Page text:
The tag has a few hundred questions - not the highest priority, but there are more visual languages that are on topic for Stack Overflow, and the site is supposed to be comprehensive.

I found this older question in which the question describes a task (rather than seeking debugging help) and the answers show some Scratch code in a text form while linking to some kind of renderer for the "visual representation" of the code (which is the default way of working with code in Scratch).

It seems, however, that most OPs will simply take a screenshot from the editor and/or link the editor with some project ID (as in this example which motivates me to ask, which did both), neither of which is ideal.

For MIT Scratch specifically, is there support provided by the editor for exporting a textual form that would be suitable for posting code as text (in the way that we normally expect)? Would it be possible to integrate support into the site for rendering such code, in both questions and answers, along the lines of how "Stack snippets" currently work for web examples?

More generally, can we do more to support visual languages on the site?

  • 9
    For people with ideas, I encourage you to post them as answers rather than comments, so that it's easier to discuss them.
    – Ryan M Mod
    Commented Sep 17, 2023 at 0:56
  • Maybe with diagramming or charting support like with mermaid.js one could have more visual kinds of input without needing to rasterize the input. Commented Sep 18, 2023 at 13:58
  • -1 Not sure if this is a general question about graphical languages in general (in PLC-land, SFC and LD come to mind), or is it about mit-scratch? The SO issue is with graphical languages in general, but yet the question/(accepted) answer appears to be about mit-scratch?
    – franji1
    Commented Sep 18, 2023 at 19:38
  • 2
    @franji1 I was perhaps hasty in accepting it. I did intend the question to be general, but it seems likely - based on the scratch-based reply - that there is nothing that can realistically be done. Commented Sep 18, 2023 at 20:40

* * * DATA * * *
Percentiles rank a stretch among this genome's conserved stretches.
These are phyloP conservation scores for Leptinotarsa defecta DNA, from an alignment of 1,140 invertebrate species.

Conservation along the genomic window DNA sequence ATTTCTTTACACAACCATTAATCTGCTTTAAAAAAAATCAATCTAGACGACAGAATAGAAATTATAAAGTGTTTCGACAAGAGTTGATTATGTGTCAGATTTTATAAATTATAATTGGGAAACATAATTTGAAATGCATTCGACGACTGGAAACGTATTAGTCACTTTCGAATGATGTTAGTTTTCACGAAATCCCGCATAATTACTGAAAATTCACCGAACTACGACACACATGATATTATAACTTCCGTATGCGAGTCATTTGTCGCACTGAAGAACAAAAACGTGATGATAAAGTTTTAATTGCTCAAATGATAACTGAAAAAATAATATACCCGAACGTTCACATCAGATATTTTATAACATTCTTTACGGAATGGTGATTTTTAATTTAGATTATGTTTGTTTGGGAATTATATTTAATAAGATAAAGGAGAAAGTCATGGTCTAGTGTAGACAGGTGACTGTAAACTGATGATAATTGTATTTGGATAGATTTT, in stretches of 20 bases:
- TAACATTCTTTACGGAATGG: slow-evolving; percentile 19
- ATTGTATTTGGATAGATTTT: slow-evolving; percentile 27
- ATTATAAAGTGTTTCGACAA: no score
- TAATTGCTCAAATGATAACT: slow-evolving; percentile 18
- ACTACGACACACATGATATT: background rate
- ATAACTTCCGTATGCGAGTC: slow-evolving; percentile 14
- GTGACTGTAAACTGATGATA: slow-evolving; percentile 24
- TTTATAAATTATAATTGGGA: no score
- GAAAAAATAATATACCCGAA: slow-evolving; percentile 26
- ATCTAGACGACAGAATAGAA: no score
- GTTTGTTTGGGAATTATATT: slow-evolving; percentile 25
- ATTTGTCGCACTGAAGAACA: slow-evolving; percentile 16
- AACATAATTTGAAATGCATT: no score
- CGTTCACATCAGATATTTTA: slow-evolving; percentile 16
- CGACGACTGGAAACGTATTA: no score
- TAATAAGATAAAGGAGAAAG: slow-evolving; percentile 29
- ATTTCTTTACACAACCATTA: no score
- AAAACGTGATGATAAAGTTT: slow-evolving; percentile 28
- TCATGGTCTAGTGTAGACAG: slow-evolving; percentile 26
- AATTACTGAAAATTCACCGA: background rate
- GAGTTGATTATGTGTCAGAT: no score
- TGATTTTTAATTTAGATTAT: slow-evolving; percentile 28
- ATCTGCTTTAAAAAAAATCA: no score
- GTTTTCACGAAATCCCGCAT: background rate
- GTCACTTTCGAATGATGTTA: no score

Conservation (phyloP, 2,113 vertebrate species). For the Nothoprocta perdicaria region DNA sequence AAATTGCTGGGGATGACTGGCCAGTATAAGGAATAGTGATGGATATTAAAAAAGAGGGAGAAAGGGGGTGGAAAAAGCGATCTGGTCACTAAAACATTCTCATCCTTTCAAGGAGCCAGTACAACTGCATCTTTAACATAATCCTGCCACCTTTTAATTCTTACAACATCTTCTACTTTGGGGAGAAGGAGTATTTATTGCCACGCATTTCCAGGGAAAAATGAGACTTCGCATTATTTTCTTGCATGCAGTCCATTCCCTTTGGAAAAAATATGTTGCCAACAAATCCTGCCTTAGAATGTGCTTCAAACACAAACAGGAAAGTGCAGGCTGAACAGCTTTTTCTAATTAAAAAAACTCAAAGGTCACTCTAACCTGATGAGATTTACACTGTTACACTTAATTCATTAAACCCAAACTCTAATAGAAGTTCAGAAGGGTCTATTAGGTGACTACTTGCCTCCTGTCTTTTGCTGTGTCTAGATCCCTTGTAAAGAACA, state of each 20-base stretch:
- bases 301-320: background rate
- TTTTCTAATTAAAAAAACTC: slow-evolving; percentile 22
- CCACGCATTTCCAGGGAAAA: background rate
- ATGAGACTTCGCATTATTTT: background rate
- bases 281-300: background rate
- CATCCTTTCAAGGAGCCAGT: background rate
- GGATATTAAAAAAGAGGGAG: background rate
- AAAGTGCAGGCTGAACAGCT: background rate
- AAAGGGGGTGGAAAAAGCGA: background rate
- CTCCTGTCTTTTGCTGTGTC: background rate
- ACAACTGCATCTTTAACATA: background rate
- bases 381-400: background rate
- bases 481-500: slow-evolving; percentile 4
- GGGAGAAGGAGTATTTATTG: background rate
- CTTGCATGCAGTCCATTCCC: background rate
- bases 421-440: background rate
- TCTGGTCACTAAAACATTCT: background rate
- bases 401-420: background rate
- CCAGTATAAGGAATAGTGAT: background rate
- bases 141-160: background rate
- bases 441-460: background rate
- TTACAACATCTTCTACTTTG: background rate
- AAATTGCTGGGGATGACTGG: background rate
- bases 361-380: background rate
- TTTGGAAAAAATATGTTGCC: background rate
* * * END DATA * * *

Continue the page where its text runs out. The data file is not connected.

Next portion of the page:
• Good question. I'd say a big component in these kind of situations is (again) to do with duality. Some people allow themselves to be flexible especially where specific tags are involved and do what is needed to get a question answered, others make no exceptions and thus apply rigidity. It is that duality which can really cause particular types of question to either do well or crash and burn, seemingly random because it depends on which eyeballs land on it. Woe is any such question which ends up in a review queue.
    – Gimby
    Commented Sep 20, 2023 at 11:46

1 Answer 1


For MIT Scratch specifically, is there support provided by the editor for exporting a textual form that would be suitable for posting code as text (in the way that we normally expect)?

No. It doesn't even seem to be possible to "copy" anything in any of the editors; you have to "duplicate" code. Any textual representation would require the author to manually type it up and then anyone interested in using the code to reproduce that via blocks in their own project.

There is scratchblocks, which allows text to be converted to an image of blocks (example code (golfed) — note that links do not play well with markdown, however). It even can be embedded in a page, like syntax highlighting that instead converts text to an image — this is enabled on the Scratch forums so it's pretty standard. It's handy, but the generator doesn't work for the newest version (3.0), which is the only viable version since the old ones require Flash.

The only way to efficiently share code is to use the online editor where you can upload code you were working on directly from your computer. The project can be edited from there (probably with no obvious version control), or it can be downloaded. The project can also be embedded in another site via an iFrame, but on SO this errors out in a snippet due to the website settings. Example project:

Block Palette next to the code next to the game preview

Bottom line, considering the state of the technology, combined with the target demographic for MIT-Scratch (children, so askers as young as 13), there's not many options.

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    This seems like an issue to bring up with the developers as a feature request. Adding something like an XML representation as a text import-export format.
    – Dave S
    Commented Sep 18, 2023 at 2:07
  • 9
    Scratch has an unofficial text representation which allows import and export, tosh2. For a different visual programming language, Access macros, I tend to answer in the text representation (AXL), which usually works fine, and sometimes link to a self-answered Q&A on how to work with the text representation. I'm unaware of programming languages with no text representation at all
    – Erik A
    Commented Sep 18, 2023 at 10:11

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